Pinegrove - Skylight - Albums - Reviews - Soundblab

Pinegrove - Skylight

by Mark Moody Rating:8 Release Date:2018-09-28
Pinegrove - Skylight
Pinegrove - Skylight

Recorded and on the shelf for almost a year now, Pinegrove have finally self-released their sophomore full-length album, Skylight.  For those of us that have witnessed the connectedness the band has with their live audience and the ever-present empathy and seeming self-awareness in bandleader Evan Stephens Hall’s songs, it came as a shock to see him and, by default, his band in the midst of a microcosm of the sexual scandals taking place with more iconic public figures.  While it’s hard not to take satisfaction in the dismantling of those exhibiting a lifetime of arrogance, hubris, and emotional and physical abuse, Hall’s sudden revelation last November of his situation seemed to not match up with his outward character or reputation.  

Making things tougher for fans to decipher, there was not much of an explanation and certainly no sordid details to sift through for the court of public opinion.  There was rumor of a finished album (and even a title), but over the better course of a year little additional info on the situation came out.  Now on the heels of a Pitchfork article that provides some insight into what transpired without naming names that hadn’t already named themselves, it becomes more apparent that part of what ensued involved humans being humans.  Not to make light of the situation at all, but what has been revealed reminds me of the tagline of a Life in Hell cartoon:  “Mistakes were made”.  In this case, several parties, including Hall, have apparently owned up to their involvement and it seems a mutual agreement to move forward after time to contemplate and begin to heal has taken place.  

Whatever one’s view, if they have one, it does seem appropriate that Pinegrove have quietly self-released their latest work.  No conflated press releases blaring their triumphant return or forthcoming worldwide tour.  More of a restart and reentry akin to humbler beginnings.  As they did with their live recording, Elsewhere, all proceeds from Skylight (currently on Bandcamp) are being donated to three worthwhile charities.  Skylight and its release feel more of a dipping in of the toe than a dive forward.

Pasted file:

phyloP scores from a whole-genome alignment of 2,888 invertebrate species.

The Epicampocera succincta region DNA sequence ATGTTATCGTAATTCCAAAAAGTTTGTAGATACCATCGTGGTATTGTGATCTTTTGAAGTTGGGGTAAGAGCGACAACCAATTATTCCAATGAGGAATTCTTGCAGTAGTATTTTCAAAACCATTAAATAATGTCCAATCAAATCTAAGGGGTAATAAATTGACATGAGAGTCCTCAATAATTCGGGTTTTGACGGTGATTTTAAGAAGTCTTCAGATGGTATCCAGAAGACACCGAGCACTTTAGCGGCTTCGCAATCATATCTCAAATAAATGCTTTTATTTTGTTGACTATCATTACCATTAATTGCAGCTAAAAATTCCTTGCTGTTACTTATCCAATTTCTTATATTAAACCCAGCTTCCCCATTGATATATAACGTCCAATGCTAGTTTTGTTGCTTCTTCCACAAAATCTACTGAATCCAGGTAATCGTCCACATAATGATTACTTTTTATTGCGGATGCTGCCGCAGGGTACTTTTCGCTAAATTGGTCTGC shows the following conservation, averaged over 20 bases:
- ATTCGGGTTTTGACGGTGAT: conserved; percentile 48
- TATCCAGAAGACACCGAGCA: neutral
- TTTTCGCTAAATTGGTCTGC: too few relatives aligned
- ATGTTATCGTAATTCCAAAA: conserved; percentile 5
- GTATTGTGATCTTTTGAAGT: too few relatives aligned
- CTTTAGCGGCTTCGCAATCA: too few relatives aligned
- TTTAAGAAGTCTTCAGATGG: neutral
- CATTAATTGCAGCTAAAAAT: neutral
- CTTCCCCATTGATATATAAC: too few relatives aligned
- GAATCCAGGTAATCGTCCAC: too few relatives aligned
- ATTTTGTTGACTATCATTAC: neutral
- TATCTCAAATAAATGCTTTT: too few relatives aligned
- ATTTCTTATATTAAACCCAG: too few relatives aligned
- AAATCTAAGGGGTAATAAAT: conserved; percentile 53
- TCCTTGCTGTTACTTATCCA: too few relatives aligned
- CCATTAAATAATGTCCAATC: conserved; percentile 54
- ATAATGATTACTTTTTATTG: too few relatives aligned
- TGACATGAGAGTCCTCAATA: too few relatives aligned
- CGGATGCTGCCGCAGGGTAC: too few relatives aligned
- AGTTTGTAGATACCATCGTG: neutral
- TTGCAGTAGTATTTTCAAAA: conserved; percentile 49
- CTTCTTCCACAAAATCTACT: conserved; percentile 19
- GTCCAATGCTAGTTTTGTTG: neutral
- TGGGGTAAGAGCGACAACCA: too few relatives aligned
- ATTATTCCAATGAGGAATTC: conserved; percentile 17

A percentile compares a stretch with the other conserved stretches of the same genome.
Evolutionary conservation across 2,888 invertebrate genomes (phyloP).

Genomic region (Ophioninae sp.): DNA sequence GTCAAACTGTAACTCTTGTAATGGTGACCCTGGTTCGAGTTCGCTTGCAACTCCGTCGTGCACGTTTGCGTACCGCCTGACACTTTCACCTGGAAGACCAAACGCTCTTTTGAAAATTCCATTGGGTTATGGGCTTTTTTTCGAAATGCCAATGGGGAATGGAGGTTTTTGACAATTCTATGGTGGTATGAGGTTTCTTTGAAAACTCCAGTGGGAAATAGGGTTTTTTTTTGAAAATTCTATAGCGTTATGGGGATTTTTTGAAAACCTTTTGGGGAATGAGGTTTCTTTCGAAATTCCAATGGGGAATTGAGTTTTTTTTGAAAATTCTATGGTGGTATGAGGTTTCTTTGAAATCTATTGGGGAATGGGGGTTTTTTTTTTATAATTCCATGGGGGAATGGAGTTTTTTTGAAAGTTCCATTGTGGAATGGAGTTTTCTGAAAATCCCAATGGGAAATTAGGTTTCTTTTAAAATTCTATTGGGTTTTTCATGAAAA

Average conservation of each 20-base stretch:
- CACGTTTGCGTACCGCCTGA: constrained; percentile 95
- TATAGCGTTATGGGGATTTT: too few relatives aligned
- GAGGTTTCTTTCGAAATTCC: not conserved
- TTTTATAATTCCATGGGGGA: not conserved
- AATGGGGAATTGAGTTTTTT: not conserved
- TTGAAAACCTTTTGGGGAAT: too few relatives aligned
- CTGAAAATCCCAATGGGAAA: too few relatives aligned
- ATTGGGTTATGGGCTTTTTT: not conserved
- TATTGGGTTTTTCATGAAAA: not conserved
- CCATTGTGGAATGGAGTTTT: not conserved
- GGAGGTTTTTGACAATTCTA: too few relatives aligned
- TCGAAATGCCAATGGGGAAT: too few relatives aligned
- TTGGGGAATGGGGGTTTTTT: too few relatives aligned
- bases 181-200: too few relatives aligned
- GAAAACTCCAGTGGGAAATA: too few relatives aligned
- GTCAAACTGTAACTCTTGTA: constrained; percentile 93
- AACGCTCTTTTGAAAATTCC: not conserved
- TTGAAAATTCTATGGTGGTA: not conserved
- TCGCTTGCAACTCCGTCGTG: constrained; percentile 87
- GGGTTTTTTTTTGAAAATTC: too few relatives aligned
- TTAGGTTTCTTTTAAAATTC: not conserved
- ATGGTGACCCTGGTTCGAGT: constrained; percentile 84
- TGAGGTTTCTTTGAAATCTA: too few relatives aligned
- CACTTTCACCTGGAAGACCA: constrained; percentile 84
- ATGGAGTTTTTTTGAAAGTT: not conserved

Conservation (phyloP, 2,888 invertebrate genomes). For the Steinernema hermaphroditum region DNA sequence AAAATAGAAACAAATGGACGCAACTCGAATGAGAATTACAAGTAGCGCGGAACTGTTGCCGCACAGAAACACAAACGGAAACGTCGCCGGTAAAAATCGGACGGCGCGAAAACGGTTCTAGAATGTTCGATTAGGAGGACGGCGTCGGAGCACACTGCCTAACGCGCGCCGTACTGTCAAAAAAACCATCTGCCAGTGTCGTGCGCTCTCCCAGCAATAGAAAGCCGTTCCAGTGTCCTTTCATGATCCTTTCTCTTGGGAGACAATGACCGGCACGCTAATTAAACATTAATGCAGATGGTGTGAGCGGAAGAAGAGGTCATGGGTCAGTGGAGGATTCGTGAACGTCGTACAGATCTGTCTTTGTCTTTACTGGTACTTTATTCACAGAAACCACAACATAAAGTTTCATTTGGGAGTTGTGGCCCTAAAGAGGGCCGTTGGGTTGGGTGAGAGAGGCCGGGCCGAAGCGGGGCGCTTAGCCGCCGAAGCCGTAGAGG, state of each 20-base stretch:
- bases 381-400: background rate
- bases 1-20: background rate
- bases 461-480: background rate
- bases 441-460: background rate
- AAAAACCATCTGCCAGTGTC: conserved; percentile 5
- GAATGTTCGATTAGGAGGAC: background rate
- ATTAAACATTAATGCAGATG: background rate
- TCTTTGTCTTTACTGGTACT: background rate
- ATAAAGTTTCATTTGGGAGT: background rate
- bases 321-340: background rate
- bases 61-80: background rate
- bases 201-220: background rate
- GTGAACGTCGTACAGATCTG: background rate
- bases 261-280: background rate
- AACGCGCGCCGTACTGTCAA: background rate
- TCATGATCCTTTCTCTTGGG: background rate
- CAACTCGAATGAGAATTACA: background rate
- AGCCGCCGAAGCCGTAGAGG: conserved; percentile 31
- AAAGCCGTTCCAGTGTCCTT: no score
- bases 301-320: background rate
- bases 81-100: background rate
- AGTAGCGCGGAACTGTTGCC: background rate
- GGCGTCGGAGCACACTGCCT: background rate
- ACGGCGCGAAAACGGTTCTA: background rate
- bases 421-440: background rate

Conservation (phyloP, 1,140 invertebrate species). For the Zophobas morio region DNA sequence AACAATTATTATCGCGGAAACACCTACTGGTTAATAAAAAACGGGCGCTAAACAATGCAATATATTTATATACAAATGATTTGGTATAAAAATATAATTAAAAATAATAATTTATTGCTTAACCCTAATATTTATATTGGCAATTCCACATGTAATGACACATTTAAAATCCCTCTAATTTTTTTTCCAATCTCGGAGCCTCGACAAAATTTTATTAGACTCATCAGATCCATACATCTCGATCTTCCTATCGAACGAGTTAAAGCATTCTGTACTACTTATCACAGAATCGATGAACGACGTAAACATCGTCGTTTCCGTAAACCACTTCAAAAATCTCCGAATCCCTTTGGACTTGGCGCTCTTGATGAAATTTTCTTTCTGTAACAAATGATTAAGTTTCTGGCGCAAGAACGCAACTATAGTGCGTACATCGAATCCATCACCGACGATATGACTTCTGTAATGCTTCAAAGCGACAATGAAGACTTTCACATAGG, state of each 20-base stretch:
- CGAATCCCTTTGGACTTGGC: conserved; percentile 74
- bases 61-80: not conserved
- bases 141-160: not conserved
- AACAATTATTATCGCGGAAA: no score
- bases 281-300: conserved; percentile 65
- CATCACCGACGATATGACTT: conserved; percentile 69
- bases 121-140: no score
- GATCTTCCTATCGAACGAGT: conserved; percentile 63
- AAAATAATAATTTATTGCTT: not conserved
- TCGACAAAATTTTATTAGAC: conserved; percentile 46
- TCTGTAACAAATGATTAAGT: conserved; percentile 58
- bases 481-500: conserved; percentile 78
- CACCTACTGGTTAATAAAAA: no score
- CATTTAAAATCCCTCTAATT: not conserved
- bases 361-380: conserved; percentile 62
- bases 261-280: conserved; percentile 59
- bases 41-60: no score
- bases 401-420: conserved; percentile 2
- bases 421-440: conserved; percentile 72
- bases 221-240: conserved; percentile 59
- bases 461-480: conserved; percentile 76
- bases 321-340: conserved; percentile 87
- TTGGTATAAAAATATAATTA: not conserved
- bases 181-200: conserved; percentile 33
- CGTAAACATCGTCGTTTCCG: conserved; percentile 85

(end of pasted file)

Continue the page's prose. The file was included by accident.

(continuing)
Of the album itself, it opens with one of its strongest tracks, ‘Rings’, which showcases a band brimming with confidence.  The band plays louder and looser with Hall feeling fully at home with his wholly enunciated rasp.  Zack Levine’s drumming has always been a key to Pinegrove’s nuanced sound, and he and bassist Adan Carlo sound organically in synch here.  With ten tracks in half an hour, there are many one to two minute long snippets that aren’t as fully formed.  Of these, having Nandi Rose Plunkett (Half Waif) on hand for harmonies on ‘Paterson & Leo’ elevates it over its brief span.  The re-recording of earlier track ‘Angelina’ benefits from the more impassioned reading akin to their live performances.  While the cricket chirps and warm harmonies of ‘Thanksgiving’ make for a winsome moment.   

Skylight shines brightest however on its longest tracks, with none more revelatory than the title song.  ‘Skylight’ starts with the simplest of melodies that invokes John Prine’s ‘Way Back Then’, which is Prine at his sparkliest and most nostalgic.  Hall sings revealingly of moving through shadow, but ultimately escaping upwards through the skylight - moving upwards in the context of the song feels hopeful but not a shedding of responsibility.  Sonically, in spite of the song’s beautiful simplicity, there are also notes of discord and a loose messiness about it that don’t overtake the song but echo human imperfections.  It has a respectful and hymn-like air about it that feels appropriate for the moment at hand.  Preceding ‘Skylight’, ‘Easy Enough’ kicks in at the band’s hardest and makes for a great anthem, while ‘Darkness’ reveals some poppier leanings at its beginning.  Skylight fades out on a lovely country weeper in ‘Light On’, where Hall is accompanied by Doug Hall on piano and vocals.  The song soars ever upwards as it goes to a gentle close.

The last year has undoubtedly resulted in the loss of fans; some feeling uncertain of their footing; others feeling penance and growth have been achieved; and Skylight also will bring new fans unaware of its origin.  It’s impossible to take Skylight’s release out of the fabric of the year in which it is woven, and that’s as it should be.  And even though on its own Skylight could have come as furtherance of the band’s earlier trajectory, it is ultimately a tentative and quiet step forward from pain caused, lessons learned, grace given, and is all the more human for it.                     

Overall Rating (2)

5 out of 5 stars
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